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Ireland was supposed to be my saving grace.
I was going to arrive and find a cute, old flat with a desk by a window to work and write, and have cool housemates who also had friends I could hang out with and I’d join a soccer club again and find the perfect hot yoga studio like my one back home and I’d go to live music pubs every weekend but not get too drunk so I could still wake up early on Sundays with a warm mug of tea, and I’d just softly land into this life I’d always imagined I’d have.
In fact, you turn up to discover there’s an insane housing crisis in Ireland at the moment. And you send out over a hundred emails to people—at this point not really caring exactly where you are—and you get about three responses which don’t end up turning into anything. And you spend way too much money on temporary housing because well, you don’t really have a choice. And the beer in Dublin is 10 times more expensive than it is anywhere else and the locals tend not to go to those live music venues because they are full of tourists.
The yoga studio you love is at the north end of the city but you’ve found an awesome coworking space with lovely people at the south end, which is also where you’d prefer to live. But the bus system is crap—they just don’t turn up or do and then you’re stuck in traffic for way too long. And so you buy a secondhand bike which you love but didn’t realize how unpredictable the rain would be in Ireland. And there are hills.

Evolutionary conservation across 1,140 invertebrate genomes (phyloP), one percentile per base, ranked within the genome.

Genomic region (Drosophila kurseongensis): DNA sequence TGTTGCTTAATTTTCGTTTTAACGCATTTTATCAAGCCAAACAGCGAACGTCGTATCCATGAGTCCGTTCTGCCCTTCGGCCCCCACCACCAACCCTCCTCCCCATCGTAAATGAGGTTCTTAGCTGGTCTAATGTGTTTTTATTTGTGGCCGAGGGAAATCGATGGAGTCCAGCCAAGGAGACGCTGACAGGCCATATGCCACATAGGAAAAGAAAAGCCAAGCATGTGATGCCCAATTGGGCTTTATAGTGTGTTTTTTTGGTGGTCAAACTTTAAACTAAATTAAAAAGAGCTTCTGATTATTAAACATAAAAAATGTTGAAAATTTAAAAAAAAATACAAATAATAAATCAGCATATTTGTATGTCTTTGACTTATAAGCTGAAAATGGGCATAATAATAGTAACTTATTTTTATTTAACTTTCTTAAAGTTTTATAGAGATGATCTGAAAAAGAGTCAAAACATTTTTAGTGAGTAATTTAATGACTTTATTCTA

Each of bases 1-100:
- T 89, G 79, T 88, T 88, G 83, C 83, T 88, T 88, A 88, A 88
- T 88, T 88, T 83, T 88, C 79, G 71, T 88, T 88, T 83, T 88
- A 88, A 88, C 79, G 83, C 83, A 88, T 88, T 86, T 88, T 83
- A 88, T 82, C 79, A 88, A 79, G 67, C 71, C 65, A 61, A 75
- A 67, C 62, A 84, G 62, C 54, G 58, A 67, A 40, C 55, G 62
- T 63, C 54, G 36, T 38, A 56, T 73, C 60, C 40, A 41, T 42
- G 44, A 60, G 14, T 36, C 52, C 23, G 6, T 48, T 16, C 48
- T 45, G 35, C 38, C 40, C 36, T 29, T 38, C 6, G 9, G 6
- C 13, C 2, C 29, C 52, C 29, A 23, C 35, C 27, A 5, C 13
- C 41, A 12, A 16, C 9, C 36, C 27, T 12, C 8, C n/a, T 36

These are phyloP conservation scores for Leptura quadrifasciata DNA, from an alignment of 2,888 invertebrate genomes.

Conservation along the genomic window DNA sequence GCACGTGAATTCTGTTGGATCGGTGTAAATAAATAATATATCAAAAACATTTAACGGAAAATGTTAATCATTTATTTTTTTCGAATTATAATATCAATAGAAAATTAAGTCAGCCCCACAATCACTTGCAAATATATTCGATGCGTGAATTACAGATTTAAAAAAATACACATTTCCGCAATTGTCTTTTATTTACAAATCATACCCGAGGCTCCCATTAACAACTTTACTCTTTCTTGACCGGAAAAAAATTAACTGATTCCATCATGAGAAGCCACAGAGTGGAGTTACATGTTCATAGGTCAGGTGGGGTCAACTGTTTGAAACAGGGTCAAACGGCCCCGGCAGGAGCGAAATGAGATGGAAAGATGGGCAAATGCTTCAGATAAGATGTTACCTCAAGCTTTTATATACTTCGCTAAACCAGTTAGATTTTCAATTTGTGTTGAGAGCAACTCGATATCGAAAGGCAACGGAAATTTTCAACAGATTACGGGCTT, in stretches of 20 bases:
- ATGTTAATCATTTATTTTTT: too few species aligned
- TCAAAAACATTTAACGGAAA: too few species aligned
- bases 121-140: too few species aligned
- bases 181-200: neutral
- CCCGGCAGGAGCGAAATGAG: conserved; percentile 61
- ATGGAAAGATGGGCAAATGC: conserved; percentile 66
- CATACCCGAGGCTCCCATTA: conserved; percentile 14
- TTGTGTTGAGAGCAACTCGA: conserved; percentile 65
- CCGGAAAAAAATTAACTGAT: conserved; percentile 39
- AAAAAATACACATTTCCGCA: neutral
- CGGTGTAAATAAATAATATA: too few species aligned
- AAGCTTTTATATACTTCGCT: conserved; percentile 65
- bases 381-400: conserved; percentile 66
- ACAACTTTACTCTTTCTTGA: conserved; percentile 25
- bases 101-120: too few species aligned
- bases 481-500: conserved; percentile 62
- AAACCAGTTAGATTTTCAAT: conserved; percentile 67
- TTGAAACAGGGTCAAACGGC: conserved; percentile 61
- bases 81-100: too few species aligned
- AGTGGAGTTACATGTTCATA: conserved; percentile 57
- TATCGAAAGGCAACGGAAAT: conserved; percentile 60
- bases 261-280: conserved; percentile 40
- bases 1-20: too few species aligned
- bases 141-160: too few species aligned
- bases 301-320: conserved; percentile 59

You left a big city for all these reasons only to find the same issues coming up in a new city, halfway across the world.
Yes—you are happier. But things aren’t (and probably won’t ever be) perfect.
I read this Elephant article the other day while trying to find answers to my predicament. The author, Kino MacGregor, says: “Drop the guard of ego, put away the facade of pride and just be there in the between space of not knowing.”
Be in the space of not knowing. That was all I had to do.
And then, “magically,” things began to fall into place. I got my working visa approved. I picked it up from my sister’s place in London and I walked through the border control with a stamped passport in hand and everything just sort of lifted off me because: Wow. I am here. Take a minute. Soak it all in.
I was stressing about finding a home but at the same time, something will and has to work out. Even if the life I came here expecting to have doesn’t happen right away, a life that is beautiful in its own unique way would soon reveal itself. There are things in our control (like how we react to situations) and things out of our control (like the public transit system in Dublin).
I couldn’t control people answering my house share emails. I couldn’t control whether everything I wanted was exactly in the right location. I couldn’t even necessarily control what city I’d be in at this point because I was running out of options.
But I could control my willingness to roll with it. I could embrace the uncertainty, which also maybe meant expanding my search options. Maybe that meant going to a city I’d never considered before and seeing where that takes me.
I do have the privilege of a job that allows me to be pretty much anywhere, and I have no real ties holding me down, and that is something to be immensely grateful for.
There’s always an option. It might not be the one we originally had in our heads, but the beauty of life is being open to what those unexpected turns have to teach us.
Some day soon, I’ll hopefully be able to enjoy that pint of Guinness on a Saturday, wake up, do yoga, and enjoy a tea with a good book on a Sunday morning.
It might just look a little bit different than I expected.